Associate Professor Sophie de Schaepdrijver considers how the ‘German atrocities’ have been represented during and after World War One by both the Allied countries and Germany.
The so-called ‘German Atrocities’ of the summer of 1914, when 6,500 civilians were killed by the German armies in Belgium and northern France, were hardly the largest-scale incidence of violence against civilians in the First World War, yet they were the war’s cause célèbre, passionately debated throughout the conflict and for decades afterward.
Portrait of Johannes Jørgensen
Portrait of Johannes Jørgensen, a Danish writer, who in 1915 published Klokke Roland (False Witness), describing the German invasion of Belgium in 1914 as a heinous act.
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The ‘German Atrocities’ framed the discussion over who was the aggressor in this war and who was violating international standards of warfare. In neutral countries, the plight of invaded Belgium, a neutral state that had not been a party to the mounting tension in Europe, reverberated strongly. The 1915 novel Klokke Roland (False Witness) by the Danish Catholic convert Johannes Jørgensen (1866-1956) lamented a small country’s victimisation. The Dutch cartoonist Louis Raemaekers (1869-1956) became an international celebrity with his pictorial denunciations. In the Allied camp, reports on the civilian massacres portrayed the opponent as beyond the pale of ‘civilized’ warfare. The Allied accusations, though based on true events, were adjusted to fit wartime propaganda. For instance, the German soldiers were depicted as targeting women and children, when, in reality, the majority of victims had been men . But then, the theme of massacred women and children appealed to men’s sense of chivalry and so supported military mobilisation. The Belgian poster artist Gisbert Combaz (1869-1941) portrayed the victims of the Louvain (Leuven) massacre as mothers and toddlers. The theme of victimised women and children travelled to other theatres: one poster that aimed to rally Italians behind the reconquest of their invaded territories showed endangered cherubs and the warning ‘Italians ! The horrors of Belgium and France are being repeated in invaded Veneto!’ As war weariness increased, exhortations to remember the plight of the defenceless sought to galvanise the fighting spirit .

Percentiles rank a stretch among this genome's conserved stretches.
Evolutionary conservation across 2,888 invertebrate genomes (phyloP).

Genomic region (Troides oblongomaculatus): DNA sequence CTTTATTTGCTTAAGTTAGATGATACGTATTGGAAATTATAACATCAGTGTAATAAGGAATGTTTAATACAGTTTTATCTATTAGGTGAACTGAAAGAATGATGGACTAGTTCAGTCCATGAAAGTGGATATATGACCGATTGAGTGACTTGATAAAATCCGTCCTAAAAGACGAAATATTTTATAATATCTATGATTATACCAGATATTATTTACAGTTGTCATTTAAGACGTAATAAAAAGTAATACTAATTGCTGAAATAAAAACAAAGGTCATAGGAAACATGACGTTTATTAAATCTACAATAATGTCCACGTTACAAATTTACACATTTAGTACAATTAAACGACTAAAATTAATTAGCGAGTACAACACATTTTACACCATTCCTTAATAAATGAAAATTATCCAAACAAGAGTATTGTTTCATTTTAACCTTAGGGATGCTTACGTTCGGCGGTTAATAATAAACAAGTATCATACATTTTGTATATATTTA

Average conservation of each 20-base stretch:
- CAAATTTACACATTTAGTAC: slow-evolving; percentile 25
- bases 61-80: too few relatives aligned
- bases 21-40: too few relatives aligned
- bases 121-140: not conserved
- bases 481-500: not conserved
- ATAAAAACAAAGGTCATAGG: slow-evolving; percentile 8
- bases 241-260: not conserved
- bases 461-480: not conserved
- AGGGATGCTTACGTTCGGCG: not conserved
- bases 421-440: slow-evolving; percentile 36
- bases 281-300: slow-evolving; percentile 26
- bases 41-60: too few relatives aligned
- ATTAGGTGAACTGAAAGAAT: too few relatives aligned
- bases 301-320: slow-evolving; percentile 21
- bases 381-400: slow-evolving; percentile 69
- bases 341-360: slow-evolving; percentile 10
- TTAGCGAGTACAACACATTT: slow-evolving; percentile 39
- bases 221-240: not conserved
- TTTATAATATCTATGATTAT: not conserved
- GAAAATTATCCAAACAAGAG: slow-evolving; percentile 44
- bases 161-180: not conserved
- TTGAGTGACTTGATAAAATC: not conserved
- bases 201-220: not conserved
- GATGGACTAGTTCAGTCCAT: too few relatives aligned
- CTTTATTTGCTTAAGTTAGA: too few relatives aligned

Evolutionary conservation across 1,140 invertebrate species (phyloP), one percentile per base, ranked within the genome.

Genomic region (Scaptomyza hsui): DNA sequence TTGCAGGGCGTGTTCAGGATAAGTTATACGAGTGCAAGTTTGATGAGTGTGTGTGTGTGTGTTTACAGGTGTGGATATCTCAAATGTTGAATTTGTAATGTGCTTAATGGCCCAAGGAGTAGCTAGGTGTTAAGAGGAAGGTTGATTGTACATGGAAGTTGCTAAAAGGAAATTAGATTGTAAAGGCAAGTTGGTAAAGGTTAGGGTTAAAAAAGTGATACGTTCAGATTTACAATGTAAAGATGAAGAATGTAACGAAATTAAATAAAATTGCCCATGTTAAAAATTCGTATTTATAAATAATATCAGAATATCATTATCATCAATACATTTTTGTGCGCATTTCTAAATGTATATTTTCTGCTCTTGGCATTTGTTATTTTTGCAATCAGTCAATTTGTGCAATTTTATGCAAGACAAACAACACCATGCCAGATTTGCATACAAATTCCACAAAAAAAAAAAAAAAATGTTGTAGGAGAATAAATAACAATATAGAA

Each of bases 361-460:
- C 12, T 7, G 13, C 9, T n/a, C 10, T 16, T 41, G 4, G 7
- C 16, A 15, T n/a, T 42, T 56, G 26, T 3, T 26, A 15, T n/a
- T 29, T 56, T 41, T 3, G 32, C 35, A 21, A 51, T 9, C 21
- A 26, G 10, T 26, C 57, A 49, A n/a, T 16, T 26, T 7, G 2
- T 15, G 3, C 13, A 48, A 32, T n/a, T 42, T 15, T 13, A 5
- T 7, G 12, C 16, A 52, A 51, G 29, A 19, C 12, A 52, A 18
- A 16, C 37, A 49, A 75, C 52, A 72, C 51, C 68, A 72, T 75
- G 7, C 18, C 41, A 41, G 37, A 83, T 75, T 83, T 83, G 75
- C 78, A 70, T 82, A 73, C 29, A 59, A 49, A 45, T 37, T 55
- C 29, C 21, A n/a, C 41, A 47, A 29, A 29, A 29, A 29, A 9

If Allied war propaganda with regard to the civilian massacres of 1914 resorted to distortions, its counterpart in Germany was a complete conceit. German war propaganda claimed that, in reality, the victims of cruelty had been German troops. Civilian snipers (francs-tireurs) had conducted a guerrilla war against German soldiers, cutting the throats of sleeping men and gouging out the eyes of the wounded. Such fabrications circulated widely, among other media in penny dreadfuls that staged ‘bestial’ bands of francs-tireurs and portrayed the invading army as a bringer of stern but just order, rightly rejoicing in the punishment it meted out .
The mill in the Ardennes
The Mill in the Ardennes, printed in penny magazines, was a story for Germans which portrayed German soldiers as well-behaved and selfless.
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Documenting the ‘atrocities’ during the war
Within days of the invasion, Belgian and French commissions documented the massacres by interrogating refugees and sending out roving reporters before the front closed down. In the late spring of 1915, an official British commission came up with its own, widely-disseminated report . While not deliberately mendacious, it overemphasised cruelty against women and children and did not contradict refugees’ panic-infused allegations, such as the story that invading troops systematically hacked off children’s hands.